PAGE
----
The adventurer, who all the while stood by the plant to aid in its uprooting should the strength of the animal prove insufficient, then rushes forward, and, detaching it from the body of the dead hound, grasps it firmly in both hands. He then wraps it up carefully in a silken cloth, first, however, washing it well in red wine, and then bears it homeward. The hound is buried in the spot whence the Alraun has been extracted.
On reaching home the man deposits his treasure in a strong chest, with three locks, and only visits it every first Friday in the month, or, rather, after the new moon. On these occasions he again washes it with red wine, and enfolds it afresh in a clean silken cloth of white and red colours.
If he has any question to ask, or any request to make, he then puts the one or proffers the other. If he wish to know of things in the future, the Alraun will tell him truly, but he will only get one answer in the moon, and nothing else will be done for him by the plant. If he desire to obtain some substantial favour, he has it performed for him on making his request, but then the Alraun will answer no inquiries as to the future until the next day of visitation shall arrive.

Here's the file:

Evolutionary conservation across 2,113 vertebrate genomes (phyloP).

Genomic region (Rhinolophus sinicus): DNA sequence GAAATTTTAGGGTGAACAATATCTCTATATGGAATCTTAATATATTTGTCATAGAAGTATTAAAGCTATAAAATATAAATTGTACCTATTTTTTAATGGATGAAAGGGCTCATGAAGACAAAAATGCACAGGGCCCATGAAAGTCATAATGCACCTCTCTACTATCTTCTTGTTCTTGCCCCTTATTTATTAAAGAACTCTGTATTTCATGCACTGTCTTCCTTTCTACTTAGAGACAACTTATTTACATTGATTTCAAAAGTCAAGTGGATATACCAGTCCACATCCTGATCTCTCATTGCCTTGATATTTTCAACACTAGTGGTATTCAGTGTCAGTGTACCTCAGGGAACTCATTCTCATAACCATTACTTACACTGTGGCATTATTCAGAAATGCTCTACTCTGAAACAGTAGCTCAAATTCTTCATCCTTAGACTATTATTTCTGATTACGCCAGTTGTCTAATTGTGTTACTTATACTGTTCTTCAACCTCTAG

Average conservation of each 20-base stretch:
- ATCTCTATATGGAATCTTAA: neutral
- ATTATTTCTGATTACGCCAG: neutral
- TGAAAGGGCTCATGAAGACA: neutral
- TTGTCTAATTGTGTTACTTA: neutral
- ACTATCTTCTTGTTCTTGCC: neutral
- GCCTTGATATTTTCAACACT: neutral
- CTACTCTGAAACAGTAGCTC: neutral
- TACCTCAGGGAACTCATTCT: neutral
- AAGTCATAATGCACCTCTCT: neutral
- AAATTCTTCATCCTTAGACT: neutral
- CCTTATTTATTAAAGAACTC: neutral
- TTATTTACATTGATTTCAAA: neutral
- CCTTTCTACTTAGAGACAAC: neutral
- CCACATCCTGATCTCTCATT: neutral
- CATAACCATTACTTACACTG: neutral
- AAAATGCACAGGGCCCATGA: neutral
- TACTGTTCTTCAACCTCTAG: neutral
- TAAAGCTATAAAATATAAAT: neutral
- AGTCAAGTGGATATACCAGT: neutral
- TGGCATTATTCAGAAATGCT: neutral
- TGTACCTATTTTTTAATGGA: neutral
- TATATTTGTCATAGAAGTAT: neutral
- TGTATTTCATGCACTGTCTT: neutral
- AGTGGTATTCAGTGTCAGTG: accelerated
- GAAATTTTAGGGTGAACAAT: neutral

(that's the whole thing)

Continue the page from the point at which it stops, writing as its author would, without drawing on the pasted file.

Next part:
Whoso has this wonder of the world in his possession can never take harm from his foes, and never sustain any loss. If he be poor, he at once becomes rich. If his marriage be unblest by offspring, he at once has children.
If a piece of gold be laid beside the Alraun at night, it is found to be doubled in the morning, and so on for any sum whatsoever, but never has it been known to be increased more than two pieces for each one.
On the demise of the owner only a youngest son can inherit the Alraun. To inherit it effectually he must place a loaf of white bread and a piece of money in the coffin of his father, to be buried along with his corpse. If he fail to do so, then is the possession, like many others of great name in the world, of no value to him. Should, however, the youngest son fail before the father, then the Alraun rightfully belongs to the eldest, but he must also place bread and money in the coffin of his brother, as well as in that of his father, to inherit it to any purpose.
You may also like to read:
Why did Witches Want to Ride their Broomsticks?
The incubus or succubus – nightmare or astral sex date?
Hecate – The Calling of the Crossroad Goddess
The Ancient Witch-Cult of The Basques
Stefan Eggeler: Walpurgis Night witches, Kokain (Cocaine) and other illustrations
Witchcraft paintings – Dutch 17th century
Rosaleen Norton, Daughter of Pan
Mysteries of the Ancient Oaks
Black Cat Superstitions
Little Secrets of the Poppy
Datura stramonium or jimson weed or zombi-cucumber
Wild Man or Woodwose
Claude Gillot’s witches’ sabbat drawings